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The Dirty Realism Duo

His column was called "Notes of a Dirty Old Man," which City Lights Press collected in a book of the same name. He was not restricted or censored by his editors and wrote openly and honestly about true events in his life, which caused ...

Author: Michael Hemmingson

Publisher: Wildside Press LLC

ISBN: 9781434402578

Category: Literary Criticism

Page: 182

View: 865

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CHARLES BUKOWSKI & RAYMOND CARVER Charles Bukowski and Raymond Carver were credited as the fathers of the "Dirty Realism" genre in the 1980s--branching out from minimalism, the stripping of fiction down to the least amount of words and a concentration on the subject's view of the object. The characters are usually run-of-the-mill, every day people--the lower and middle class worker, the unemployed, the alcoholic, the beaten-down-by-life. In this experimental monograph (in the vein of D. H. Lawrence's Studies in Contemporary American Fiction), avante/pop literary critic Michael Hemmingson examines these dirty works of Bukowski and Carver through the lens of late twentieth-century American culture and the sociological observation of the self, questioning the authority of the "I" in fiction and poetry and its relation to the eye's gaze of the words on a page. Hemmingson offers close readings of selected texts, deconstructing iconic works by Bukowski and Carver to point out the elements of dirty realism and mastery of the language of the common folk, proving that these two writers are an institution in American literature. MICHAEL HEMMINGSON has written over 25 books of literary, western, SF, horror, noir, autobiography, erotica, narrative journalism, gonzo journalism, cultural anthropology, critical theory, critifiction, and ethnography. He lives and works in Southern California.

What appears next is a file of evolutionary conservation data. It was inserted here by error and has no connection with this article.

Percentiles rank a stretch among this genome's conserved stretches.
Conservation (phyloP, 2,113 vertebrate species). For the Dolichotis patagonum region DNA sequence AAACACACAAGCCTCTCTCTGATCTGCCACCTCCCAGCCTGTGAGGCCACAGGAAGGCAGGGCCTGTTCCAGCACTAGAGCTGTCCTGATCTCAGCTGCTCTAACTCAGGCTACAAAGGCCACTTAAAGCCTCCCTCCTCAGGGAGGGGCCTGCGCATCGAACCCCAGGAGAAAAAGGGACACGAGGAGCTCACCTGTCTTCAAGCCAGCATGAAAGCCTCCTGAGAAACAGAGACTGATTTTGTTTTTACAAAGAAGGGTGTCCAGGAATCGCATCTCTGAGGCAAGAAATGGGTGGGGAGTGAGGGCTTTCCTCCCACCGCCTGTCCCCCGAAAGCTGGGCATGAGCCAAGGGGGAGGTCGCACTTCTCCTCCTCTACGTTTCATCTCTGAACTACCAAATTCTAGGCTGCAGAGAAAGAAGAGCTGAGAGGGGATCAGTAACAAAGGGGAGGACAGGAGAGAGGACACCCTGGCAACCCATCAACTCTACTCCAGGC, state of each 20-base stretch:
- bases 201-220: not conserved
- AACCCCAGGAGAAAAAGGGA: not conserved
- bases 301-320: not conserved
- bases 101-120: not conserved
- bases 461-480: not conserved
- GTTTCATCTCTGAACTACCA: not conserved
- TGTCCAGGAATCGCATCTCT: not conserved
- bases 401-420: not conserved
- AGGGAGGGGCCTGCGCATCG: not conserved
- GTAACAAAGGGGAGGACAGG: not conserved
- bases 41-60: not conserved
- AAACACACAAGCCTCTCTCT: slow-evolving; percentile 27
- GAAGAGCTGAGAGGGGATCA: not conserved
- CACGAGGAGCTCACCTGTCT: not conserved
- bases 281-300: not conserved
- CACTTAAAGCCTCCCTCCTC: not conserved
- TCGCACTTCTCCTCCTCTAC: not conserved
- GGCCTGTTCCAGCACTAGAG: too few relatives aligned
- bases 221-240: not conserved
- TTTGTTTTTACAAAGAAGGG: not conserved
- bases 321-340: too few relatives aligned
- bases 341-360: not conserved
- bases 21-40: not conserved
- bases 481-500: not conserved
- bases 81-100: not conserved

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Absence of the Hero

If scholarship has lagged, this book would indicate that this situation is changing."—Gerald Locklin, Resources for American Literary Study "The pieces range over nearly half a century, and include a story about a baseball player seized ...

Author: Charles Bukowski

Publisher: City Lights Publishers

ISBN: 9780872865570

Category: Fiction

Page: 300

View: 728